In light of a ban on Pakistani-based financial services companies facilitating any transactions involving cryptocurrencies and digital tokens and a debate over their compatibility with Islamic finance, the question has to be asked if it’s the end of the road for the popular new market in the country. It is too soon to answer that question definitively. However, a closer look at developments around the financial services ban and heated discussion around the Islamic finance question might shed some light on the potential possible future, or lack thereof, cryptocurrencies have in Pakistan.
In early April Pakistan’s central bank, the State Bank of Pakistan (SBP), issued a circular forbidding regulated financial services companies operating within the country from transactions involving cryptocurrencies or digital tokens. Circular No.3 of 2018 was a strongly worded blanket ban on banks, microfinance companies, fintech operations and payment processors “processing, using, trading, holding, transferring value, promoting and investing in Virtual Currencies/Tokens”.
While the directive stopped short of an outright ban on cryptocurrencies in Pakistan, cutting of banking and payment processing services is a strong statement. It essentially cuts off the means for any Pakistani resident or cryptocurrency company to make transactions between fiat currency and cryptocurrency. No physical or corporate entity can buy cryptocurrencies or digital tokens online by making a payment directly from a Pakistani bank account or online wallet. This essentially limits Pakistani entities to cryptocurrency to cryptocurrency transactions or having to first transfer money out of the county and make any transaction from abroad.
The justification provided by the SBP for its decisive move to clip the wings of the cryptocurrency market in Pakistan is that digital currencies are not legal tender in the country and no entity has been authorised or licensed for the issuance, sale, purchase, exchange or investment in cryptocurrencies or tokens. Considerable risks to consumers were also cited and listed as:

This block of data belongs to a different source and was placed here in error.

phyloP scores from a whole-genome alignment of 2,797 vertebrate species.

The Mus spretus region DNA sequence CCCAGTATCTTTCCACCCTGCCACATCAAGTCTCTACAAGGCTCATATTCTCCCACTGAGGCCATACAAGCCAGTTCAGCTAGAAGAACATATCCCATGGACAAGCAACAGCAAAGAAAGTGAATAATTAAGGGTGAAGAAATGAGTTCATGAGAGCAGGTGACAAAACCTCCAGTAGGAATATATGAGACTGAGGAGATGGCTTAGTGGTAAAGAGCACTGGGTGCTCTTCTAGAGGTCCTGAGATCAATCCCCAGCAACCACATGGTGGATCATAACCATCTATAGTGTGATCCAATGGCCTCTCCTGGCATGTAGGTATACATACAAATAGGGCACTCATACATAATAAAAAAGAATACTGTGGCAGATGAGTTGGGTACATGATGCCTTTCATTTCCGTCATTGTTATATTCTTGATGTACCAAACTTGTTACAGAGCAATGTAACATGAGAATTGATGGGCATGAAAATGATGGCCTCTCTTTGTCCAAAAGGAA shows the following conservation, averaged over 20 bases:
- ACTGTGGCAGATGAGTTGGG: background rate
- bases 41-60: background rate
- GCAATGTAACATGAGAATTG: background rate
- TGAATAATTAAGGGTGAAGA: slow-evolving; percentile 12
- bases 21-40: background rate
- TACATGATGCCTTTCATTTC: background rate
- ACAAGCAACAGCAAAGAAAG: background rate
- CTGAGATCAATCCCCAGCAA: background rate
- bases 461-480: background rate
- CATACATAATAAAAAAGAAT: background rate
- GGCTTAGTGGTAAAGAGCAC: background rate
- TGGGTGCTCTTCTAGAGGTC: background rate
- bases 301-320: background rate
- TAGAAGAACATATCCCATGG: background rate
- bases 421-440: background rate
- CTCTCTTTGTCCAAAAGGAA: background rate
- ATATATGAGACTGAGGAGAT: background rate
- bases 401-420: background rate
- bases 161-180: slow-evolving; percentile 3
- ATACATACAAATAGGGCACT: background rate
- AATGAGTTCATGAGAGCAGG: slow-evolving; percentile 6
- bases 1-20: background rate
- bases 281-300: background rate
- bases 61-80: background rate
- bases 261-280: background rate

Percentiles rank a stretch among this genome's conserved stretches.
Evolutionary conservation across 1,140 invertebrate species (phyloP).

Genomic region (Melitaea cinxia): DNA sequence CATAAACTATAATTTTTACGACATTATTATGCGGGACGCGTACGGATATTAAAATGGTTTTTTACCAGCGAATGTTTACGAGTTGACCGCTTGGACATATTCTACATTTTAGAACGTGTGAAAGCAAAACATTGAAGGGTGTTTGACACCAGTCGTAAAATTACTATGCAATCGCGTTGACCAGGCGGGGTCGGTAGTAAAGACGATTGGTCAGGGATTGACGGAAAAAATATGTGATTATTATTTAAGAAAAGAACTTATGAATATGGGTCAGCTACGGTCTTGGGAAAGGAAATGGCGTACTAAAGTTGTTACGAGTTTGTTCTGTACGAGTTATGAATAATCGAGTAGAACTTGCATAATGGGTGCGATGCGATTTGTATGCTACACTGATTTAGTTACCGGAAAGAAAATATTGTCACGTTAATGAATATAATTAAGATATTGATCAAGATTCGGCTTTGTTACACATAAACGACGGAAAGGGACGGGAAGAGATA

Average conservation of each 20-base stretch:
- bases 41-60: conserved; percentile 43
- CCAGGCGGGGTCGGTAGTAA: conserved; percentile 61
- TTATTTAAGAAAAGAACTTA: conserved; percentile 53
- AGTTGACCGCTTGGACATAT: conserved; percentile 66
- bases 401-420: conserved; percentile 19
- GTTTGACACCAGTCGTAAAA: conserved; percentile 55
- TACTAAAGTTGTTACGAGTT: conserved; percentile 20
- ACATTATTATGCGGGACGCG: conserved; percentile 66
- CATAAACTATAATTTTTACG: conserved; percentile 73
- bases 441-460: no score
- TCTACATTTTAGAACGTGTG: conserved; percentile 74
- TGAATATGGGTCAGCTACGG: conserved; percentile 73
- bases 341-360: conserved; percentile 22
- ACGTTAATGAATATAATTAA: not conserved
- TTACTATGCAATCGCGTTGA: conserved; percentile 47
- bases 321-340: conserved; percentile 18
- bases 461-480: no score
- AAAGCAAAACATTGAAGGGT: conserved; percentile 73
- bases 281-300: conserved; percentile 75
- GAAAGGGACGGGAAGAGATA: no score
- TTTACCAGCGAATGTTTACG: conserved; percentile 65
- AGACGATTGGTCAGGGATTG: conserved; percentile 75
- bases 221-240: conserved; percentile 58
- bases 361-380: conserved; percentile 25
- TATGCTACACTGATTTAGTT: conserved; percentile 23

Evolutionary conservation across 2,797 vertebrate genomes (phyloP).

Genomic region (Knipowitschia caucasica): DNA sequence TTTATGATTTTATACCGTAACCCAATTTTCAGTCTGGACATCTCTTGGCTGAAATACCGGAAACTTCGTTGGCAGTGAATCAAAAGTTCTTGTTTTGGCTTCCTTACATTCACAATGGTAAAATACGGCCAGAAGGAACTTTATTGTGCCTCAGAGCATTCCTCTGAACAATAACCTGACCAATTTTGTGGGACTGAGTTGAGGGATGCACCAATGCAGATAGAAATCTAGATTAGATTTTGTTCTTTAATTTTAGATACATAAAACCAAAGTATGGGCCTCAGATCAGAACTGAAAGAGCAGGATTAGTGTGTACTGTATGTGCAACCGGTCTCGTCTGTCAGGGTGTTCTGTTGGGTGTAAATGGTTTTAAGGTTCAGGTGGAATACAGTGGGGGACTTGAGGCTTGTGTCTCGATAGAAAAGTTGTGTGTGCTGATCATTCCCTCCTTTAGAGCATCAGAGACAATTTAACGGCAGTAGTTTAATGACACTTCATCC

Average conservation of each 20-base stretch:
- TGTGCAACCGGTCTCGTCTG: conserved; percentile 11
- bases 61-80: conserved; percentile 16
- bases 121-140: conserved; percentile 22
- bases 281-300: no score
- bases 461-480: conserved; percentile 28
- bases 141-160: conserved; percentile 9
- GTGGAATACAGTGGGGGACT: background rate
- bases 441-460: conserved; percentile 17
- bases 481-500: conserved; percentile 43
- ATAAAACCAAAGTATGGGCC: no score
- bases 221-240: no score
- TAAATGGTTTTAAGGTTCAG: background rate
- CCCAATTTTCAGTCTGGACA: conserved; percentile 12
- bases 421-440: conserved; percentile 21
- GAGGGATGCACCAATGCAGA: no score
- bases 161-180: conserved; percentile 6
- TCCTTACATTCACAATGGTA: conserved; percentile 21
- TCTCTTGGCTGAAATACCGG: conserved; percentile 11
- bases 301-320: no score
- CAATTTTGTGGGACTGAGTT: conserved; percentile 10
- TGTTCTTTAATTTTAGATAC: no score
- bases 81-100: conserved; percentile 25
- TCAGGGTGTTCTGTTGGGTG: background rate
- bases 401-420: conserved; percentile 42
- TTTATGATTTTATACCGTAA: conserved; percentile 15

- High volatility in price, primarily driven by speculation.
- The risk of loss posed by the failure or closure by regulators of cryptocurrency exchanges.
- The risk of loss posed by security breaches of cryptocurrency exchanges and wallets.
- High incidence of fraudulent and Ponzi schemes involving cryptocurrencies offered to Pakistani consumers.
Pakistani citizens who attempt to transfer funds outside of the country through the transfer of cryptocurrencies or digitals tokens were also warned they face prosecution.
The SBP ban does not definitively close the door on a future regulatory framework being put in place. South Korea made a similar move and banned ICOs before a March announcement by the government that it was preparing a policy plan that could reintroduce ICOs under a regulatory regime.
Are Cryptocurrencies Compatible with Islamic Finance?